Vocational Skills for Students with Autism

Instructor: Lori Sturdivant

Lori has a specialist's degree in Instructional Leadership/Mild Moderate and currently serves as the Lead Teacher for The University of Southern Mississippi's Autism Project.

This lesson will provide you vocational skills that students with autism need to be successful in the classroom, community and job setting. Included are helpful strategies for teaching these skills.

What Are Vocational Skills?

Are you looking for fun and exciting ways to teach your students with autism spectrum disorder (ASD) valuable vocational skills that will benefit them in a variety of settings? Then, this is the lesson for you!

Vocational skills are those skills which allow a person to master a certain subject or skill towards an interest or employment area. The skills needed to be successful in the work force will depend on the exact job, but there are many skills that are needed to be a successful employee in any job.

Important Vocational Skills:

The following skills are vocational skills that are necessary for success, but that can be difficult for students with ASD:

  • Asking for help
  • Accepting criticism and/or suggestions
  • Flexibility
  • Making Eye Contact

How Can I Help My Students?

Some students with ASD often have difficulty with adapting to different environments, initiating conversations, seeking assistance, and seeing other's point of view. These are all skills needed to be a good employee.

You can teach these skills through:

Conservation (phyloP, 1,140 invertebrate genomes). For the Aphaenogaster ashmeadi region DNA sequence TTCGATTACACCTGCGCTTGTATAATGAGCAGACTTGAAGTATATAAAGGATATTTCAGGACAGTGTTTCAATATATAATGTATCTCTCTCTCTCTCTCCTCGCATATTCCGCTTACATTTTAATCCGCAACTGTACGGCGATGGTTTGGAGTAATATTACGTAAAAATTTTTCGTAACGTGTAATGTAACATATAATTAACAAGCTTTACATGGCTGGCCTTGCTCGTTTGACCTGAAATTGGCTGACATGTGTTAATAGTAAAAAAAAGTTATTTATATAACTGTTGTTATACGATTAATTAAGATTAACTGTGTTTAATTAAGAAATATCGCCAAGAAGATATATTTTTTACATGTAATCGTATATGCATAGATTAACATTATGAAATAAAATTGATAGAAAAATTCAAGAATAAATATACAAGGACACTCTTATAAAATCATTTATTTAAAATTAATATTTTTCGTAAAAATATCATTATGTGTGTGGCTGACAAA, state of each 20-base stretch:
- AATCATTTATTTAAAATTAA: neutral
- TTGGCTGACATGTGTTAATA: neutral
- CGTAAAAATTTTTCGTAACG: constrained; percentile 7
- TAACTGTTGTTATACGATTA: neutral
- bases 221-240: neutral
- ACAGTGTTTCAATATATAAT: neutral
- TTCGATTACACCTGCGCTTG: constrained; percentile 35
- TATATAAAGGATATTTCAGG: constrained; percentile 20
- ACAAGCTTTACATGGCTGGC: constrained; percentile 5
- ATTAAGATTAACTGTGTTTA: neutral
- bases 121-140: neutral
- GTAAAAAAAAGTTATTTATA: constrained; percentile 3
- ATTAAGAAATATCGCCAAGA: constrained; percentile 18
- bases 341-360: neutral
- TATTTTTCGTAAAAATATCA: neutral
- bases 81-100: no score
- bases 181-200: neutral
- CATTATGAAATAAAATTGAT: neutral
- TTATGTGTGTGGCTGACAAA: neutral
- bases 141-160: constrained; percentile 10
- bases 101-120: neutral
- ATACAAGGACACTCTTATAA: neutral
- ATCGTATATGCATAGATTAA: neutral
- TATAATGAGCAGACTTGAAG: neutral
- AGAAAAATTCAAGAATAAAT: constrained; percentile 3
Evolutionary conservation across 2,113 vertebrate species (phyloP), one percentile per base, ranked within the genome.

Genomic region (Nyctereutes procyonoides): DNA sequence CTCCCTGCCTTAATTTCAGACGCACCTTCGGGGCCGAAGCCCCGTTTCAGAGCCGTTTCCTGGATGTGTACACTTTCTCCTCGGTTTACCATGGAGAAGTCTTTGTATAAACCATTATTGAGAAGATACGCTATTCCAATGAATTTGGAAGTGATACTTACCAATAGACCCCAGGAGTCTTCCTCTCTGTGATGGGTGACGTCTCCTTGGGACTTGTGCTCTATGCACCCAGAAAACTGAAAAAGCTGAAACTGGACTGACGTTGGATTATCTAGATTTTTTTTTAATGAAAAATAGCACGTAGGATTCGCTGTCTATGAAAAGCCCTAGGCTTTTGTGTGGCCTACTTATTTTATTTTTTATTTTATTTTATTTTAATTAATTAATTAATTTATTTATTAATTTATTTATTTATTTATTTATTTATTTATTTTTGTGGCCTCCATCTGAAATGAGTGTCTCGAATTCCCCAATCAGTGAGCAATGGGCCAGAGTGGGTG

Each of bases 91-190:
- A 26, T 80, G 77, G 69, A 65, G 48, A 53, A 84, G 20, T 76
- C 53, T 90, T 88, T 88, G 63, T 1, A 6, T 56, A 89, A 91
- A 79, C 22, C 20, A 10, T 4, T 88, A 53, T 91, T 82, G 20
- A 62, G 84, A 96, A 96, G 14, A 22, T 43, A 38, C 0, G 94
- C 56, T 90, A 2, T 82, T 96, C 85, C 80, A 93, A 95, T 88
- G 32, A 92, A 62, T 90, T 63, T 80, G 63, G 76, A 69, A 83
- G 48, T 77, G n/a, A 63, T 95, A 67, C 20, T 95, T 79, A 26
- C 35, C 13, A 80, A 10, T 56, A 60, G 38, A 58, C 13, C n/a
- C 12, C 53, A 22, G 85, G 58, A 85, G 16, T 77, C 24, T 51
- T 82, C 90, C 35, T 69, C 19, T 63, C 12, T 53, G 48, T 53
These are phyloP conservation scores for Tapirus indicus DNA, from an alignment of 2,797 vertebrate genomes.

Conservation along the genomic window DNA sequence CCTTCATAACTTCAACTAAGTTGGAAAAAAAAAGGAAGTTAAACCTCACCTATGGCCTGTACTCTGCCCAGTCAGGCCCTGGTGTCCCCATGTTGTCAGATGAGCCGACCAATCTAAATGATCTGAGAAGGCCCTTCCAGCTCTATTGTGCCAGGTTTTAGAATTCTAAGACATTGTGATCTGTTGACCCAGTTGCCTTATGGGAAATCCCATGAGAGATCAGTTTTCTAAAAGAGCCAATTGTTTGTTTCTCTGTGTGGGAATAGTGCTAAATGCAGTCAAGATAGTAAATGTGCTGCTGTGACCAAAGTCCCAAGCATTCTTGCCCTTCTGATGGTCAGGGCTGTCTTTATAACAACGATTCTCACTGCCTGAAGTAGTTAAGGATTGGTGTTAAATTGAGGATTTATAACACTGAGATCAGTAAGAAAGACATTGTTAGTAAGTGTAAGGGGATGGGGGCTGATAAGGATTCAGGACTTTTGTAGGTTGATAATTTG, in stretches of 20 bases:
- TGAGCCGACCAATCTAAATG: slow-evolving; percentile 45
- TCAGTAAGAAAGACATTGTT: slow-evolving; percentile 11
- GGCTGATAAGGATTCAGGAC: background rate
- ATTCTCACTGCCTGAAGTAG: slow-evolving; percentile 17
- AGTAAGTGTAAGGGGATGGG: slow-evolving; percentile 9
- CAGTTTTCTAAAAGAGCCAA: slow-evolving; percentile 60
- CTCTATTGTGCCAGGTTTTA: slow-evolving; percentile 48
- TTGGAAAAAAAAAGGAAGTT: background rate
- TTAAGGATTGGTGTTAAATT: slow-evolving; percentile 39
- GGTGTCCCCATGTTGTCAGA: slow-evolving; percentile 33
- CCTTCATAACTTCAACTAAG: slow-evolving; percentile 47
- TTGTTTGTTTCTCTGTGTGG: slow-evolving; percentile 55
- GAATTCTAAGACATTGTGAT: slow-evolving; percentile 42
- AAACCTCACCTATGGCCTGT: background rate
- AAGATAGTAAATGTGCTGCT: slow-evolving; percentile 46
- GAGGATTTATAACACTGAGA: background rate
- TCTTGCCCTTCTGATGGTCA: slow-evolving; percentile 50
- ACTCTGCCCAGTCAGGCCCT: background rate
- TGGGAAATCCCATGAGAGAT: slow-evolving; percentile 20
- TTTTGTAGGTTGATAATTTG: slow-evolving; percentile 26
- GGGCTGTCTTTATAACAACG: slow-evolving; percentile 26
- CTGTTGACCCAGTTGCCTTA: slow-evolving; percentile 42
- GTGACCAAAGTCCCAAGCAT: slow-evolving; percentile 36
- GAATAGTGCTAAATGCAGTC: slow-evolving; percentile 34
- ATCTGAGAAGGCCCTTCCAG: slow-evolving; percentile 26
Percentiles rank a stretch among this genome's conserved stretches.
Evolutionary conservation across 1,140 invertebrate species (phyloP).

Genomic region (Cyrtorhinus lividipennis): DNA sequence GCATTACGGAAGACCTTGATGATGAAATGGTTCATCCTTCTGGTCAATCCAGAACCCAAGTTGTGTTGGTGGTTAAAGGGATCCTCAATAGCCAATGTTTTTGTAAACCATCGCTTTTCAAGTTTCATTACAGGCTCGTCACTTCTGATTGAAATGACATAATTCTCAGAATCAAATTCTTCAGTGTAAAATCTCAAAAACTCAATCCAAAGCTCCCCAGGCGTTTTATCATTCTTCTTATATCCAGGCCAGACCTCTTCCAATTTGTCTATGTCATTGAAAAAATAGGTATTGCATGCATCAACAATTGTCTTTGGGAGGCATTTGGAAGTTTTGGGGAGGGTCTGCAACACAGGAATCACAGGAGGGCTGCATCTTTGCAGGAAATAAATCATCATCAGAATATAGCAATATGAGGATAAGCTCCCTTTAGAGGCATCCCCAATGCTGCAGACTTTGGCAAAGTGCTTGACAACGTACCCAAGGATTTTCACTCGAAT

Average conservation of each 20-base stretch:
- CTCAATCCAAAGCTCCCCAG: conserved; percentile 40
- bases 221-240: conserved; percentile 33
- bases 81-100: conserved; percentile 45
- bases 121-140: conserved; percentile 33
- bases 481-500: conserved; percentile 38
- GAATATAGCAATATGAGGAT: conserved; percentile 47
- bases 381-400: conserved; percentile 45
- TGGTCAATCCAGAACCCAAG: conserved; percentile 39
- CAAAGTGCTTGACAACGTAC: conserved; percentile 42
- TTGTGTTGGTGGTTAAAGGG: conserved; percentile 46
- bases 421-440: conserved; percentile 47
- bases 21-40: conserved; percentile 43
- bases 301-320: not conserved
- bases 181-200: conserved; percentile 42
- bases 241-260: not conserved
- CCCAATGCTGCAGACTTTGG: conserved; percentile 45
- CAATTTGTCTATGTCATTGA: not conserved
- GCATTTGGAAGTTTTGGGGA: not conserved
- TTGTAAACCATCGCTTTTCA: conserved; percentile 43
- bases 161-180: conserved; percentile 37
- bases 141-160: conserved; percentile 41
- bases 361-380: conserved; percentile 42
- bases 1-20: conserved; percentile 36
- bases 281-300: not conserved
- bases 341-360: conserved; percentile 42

• Direct instruction of the skill - You should teach these skills just as you would teach math or reading. It should be constant and explicit.
  • Modeling - Your actions are the best type of instruction. Model the behaviors you want students to demonstrate.
  • Practice/role play - Create typical work place scenarios and role play with the students. Allow opportunities for them to be on both sides of each situation as this will help them see things from a different view point.

Instructional Strategies

In addition to the strategies listed, these activities will help students with specific skills.

Asking for Help

Organize a help swap. Have each student write what they need help with on a slip of paper, this does not have to be academic related. Place the slips in a jar. You will then pull a slip out, read it, and ask the class to discuss how to get the needed help.

This activity gets students in the routine of asking for help when needed. You can also use this activity to teach the difference between clarification, needed accommodations to complete a task, and assistance.

Accepting Criticism and/or Suggestions

Play Flashcard Fire Drill. Write common workplace criticisms on flashcards and drop them in a jar. Place students in pairs, designate one student as the employee, and one student as the supervisor (give students a chance to play both roles). Have the student playing the supervisor draw a criticism. Teach the students to react to the criticisms following these steps:

1. Listen without interrupting.

2.Restate what the person said about the behavior or skill.

3. Ask for suggestions on how to correct or improve behavior or skill.

4. Restate the suggested corrections.

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